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25,000 manuscript edits in a single image

I made around 25,000 revisions to the manuscript for ‘Rum Luck’, from when I first queried agents to when I sold to a publisher a year and a half later.

Here’s what that looks like when crammed into a single image:

Merged Changes

(Thanks go to Amy McCullogh and Will Hill for first doing this with the edits they got back from their respective publishers.)

I almost didn’t post this.

It’s tough to be a writer who is sitting on a manuscript that hasn’t yet found a home. No one needs to make that time any more difficult that it is already. And there’s no doubt – that’s a lot of changes. A veritable sea of red. Quite possibly a very daunting sea, depending on where you’re at in the writing process.

Don’t be discouraged.

When that manuscript first left my hands, it was perfect in my eyes. But only in my eyes. It needed more.

That red is the ‘more’, those elusive improvements that could only come through outside feedback – in my case, the beta-readers, prospective agents, my former agent, a professional editor, potential publishers, and eventually the editors at Five Star – including the eminent Deni Dietz.

Over a year of editing.

I didn’t listen to everyone, all of the time. But I did look for trends. If several readers made the same suggestion, I took it very seriously. And even when one reader said there was too much description and another not enough, I asked myself – is there a problem with the description?

And by slogging it out – getting rejections, making changes, and repeat – I was able to get the feedback needed to bring ‘Rum Luck’ to where it needed to be. And get shortlisted for an Arthur Ellis award. And then get a book deal.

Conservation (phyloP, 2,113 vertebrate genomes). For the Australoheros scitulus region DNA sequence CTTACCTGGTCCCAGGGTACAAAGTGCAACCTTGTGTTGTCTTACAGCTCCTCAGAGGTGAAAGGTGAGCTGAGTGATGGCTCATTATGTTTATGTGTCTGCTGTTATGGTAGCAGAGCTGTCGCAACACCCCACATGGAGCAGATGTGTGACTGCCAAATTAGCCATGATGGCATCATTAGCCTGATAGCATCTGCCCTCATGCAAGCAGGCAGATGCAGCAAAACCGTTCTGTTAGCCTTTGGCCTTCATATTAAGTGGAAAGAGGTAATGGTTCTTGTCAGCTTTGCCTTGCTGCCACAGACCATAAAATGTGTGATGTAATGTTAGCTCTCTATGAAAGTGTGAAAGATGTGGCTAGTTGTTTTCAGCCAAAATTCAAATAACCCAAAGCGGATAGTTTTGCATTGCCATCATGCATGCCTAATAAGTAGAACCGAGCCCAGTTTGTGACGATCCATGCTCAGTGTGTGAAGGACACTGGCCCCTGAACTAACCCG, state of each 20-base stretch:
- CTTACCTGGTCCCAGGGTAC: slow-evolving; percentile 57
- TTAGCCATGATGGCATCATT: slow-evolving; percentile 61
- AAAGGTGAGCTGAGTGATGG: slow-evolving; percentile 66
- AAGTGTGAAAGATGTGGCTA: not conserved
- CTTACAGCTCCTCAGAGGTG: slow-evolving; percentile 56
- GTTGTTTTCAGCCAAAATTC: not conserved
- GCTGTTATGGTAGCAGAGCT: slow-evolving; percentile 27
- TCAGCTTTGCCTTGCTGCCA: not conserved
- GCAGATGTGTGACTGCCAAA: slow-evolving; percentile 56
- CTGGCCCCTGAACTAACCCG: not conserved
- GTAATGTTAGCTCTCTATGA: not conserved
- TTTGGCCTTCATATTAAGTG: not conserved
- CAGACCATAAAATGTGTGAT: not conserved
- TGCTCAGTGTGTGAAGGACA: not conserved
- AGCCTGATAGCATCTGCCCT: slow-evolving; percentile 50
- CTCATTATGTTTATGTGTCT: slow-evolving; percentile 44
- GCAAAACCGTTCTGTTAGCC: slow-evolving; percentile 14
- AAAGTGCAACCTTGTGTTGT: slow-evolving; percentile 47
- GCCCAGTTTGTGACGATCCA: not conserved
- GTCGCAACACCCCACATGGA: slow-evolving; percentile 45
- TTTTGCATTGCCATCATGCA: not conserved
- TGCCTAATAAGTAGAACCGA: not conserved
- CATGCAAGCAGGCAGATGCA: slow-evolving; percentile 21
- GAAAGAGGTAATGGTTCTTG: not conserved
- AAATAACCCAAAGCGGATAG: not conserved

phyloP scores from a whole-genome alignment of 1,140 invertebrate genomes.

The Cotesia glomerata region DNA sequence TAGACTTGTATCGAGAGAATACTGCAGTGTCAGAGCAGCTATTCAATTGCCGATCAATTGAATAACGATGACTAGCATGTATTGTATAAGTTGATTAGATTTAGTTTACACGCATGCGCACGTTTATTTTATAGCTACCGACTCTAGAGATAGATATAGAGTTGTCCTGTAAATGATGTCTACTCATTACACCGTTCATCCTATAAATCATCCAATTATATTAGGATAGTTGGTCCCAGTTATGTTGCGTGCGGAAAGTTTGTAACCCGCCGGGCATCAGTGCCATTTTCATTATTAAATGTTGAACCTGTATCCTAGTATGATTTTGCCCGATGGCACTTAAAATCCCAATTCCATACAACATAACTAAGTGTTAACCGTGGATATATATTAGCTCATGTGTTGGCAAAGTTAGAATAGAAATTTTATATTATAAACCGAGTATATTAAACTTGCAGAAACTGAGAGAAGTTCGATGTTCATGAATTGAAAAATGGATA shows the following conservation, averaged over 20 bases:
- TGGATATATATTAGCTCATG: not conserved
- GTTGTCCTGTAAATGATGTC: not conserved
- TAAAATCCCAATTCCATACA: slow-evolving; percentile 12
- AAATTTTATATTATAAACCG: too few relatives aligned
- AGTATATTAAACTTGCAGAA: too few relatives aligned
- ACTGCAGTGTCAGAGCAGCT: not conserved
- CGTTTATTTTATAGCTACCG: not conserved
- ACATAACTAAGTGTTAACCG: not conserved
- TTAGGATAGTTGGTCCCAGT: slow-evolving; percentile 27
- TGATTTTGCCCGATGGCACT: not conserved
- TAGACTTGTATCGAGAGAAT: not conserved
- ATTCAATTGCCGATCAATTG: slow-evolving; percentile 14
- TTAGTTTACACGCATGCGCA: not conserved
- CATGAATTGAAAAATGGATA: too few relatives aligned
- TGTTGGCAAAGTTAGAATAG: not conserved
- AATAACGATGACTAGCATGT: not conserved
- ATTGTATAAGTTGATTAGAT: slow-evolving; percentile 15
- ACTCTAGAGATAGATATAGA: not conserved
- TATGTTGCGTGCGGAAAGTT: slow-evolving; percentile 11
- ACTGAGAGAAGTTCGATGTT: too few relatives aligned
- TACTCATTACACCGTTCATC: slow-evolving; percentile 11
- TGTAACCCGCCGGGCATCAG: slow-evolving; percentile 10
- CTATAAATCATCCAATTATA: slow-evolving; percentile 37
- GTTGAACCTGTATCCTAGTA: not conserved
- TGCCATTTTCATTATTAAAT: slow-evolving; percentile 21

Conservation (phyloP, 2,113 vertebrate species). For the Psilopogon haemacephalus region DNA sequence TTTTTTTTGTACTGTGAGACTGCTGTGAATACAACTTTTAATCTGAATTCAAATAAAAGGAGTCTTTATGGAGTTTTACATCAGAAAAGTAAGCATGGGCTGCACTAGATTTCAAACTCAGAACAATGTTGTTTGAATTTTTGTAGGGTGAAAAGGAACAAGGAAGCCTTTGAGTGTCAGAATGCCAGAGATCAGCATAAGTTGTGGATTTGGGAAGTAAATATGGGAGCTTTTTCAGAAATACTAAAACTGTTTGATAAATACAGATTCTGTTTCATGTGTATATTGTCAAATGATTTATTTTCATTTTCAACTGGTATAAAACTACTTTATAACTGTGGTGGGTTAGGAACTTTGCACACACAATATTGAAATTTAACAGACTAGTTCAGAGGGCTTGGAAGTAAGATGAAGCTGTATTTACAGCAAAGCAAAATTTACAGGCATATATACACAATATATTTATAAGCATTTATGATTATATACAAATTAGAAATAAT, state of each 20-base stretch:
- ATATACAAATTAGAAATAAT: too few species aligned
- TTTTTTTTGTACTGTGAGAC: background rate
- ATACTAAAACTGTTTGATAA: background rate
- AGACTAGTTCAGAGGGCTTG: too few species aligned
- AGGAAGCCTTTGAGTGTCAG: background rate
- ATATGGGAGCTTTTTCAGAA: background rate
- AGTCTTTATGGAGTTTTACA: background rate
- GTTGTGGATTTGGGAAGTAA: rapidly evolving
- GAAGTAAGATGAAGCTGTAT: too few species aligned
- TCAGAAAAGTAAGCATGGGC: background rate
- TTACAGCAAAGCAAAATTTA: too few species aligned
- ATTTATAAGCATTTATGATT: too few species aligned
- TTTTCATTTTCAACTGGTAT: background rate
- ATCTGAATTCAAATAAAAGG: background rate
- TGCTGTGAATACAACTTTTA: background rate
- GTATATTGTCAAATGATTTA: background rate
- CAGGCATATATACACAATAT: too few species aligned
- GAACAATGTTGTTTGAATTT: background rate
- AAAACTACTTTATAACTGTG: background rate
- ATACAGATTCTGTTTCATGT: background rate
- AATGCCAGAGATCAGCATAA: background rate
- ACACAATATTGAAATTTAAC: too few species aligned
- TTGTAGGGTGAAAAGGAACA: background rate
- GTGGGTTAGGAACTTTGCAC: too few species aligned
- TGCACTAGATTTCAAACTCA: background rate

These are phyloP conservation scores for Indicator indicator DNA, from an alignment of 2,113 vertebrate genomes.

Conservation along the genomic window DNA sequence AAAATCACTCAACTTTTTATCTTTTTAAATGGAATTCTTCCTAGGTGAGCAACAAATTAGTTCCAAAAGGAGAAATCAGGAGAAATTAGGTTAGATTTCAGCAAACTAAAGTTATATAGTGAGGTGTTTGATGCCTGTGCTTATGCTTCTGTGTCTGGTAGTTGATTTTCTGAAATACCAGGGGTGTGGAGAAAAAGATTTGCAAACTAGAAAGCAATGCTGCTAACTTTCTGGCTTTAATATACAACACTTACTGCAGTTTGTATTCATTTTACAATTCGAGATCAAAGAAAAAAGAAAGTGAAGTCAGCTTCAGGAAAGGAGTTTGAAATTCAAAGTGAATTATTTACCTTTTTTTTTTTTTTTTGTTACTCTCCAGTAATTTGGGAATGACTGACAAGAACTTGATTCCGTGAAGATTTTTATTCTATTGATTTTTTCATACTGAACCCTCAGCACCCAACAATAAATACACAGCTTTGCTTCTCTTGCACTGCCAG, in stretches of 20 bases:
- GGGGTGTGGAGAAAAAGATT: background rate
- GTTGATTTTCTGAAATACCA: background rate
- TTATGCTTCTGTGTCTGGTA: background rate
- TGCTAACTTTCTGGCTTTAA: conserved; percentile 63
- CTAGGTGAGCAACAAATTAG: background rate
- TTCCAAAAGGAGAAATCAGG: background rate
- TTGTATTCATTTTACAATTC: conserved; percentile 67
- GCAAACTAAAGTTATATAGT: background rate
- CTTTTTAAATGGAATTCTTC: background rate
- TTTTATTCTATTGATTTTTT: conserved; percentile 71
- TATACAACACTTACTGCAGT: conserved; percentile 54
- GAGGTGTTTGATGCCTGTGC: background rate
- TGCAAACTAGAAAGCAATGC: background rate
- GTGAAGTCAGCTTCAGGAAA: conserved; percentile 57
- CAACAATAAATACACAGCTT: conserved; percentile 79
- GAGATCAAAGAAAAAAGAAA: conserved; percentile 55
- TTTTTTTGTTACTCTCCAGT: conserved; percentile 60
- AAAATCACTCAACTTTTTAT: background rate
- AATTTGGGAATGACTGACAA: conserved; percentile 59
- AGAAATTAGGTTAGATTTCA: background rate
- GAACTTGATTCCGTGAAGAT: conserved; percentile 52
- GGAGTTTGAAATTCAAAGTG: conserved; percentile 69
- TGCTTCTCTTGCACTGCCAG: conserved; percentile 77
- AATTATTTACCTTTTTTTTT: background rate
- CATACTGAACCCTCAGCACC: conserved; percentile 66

Aspiring authors – don’t worry if you think your book isn’t quite ready for prime time. You may just need to ask your beta-readers for a map to help navigate that sea of red.

Update: I’ve had some feedback to the effect of ‘OMG is that even the same book?’ – the answer, surprisingly, is ‘yes’. This is pretty much the exact same story as what I started with. I mostly streamlined the descriptions and removed a lot of unnecessary scene direction – character’s shooting each other looks every three lines, or spending half the book drumming their fingers on something. I also took out a lengthy flashback and added another day to the timeline. The dialogue, however, has remained virtually unchanged.

I used to live in fear of re-writes – I’d think, “I need to make sure this is perfect, or I’ll lose it all during the edits” – but the truth is that if it’s gold, you’ll find a way to use it. And if it’s not gold, you won’t miss it when it’s gone.

Rum Luck is coming out from Five Star Publications in February 2016. To stay in touch, join my mailing list (sidebar) or ‘like’ my facebook page.

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